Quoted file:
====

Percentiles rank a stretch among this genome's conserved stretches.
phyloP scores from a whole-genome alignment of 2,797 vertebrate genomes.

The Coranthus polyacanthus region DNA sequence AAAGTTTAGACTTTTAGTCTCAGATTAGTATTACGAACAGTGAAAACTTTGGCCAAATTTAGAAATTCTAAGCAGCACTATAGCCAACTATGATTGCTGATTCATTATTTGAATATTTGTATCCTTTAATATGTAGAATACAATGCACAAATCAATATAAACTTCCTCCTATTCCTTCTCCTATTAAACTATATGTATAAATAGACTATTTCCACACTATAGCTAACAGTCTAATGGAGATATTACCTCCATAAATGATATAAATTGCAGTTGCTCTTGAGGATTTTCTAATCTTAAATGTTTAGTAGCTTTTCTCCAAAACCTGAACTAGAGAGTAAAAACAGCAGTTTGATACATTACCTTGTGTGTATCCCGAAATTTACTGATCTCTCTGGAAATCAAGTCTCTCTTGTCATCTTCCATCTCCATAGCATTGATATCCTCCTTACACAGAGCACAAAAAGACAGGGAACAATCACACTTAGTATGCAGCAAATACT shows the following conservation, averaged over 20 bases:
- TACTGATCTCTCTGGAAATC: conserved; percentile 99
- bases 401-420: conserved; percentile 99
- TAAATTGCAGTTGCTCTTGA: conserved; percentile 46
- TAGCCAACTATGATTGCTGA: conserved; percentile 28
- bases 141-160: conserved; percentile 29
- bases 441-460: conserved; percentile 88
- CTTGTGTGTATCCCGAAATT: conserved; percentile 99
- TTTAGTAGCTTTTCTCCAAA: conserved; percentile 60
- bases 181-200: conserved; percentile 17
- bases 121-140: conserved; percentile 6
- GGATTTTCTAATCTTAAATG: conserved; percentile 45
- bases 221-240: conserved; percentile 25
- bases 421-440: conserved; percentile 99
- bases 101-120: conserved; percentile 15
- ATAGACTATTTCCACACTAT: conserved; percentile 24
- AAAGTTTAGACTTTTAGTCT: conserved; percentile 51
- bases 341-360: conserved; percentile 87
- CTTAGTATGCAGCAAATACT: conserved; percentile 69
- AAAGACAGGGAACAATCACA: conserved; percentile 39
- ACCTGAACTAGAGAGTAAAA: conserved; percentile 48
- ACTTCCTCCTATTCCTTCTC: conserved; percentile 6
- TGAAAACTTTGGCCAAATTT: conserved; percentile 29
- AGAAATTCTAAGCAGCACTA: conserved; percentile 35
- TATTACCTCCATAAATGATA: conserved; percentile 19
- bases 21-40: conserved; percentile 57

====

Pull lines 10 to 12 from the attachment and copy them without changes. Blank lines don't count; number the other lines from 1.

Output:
- CTTGTGTGTATCCCGAAATT: conserved; percentile 99
- TTTAGTAGCTTTTCTCCAAA: conserved; percentile 60
- bases 181-200: conserved; percentile 17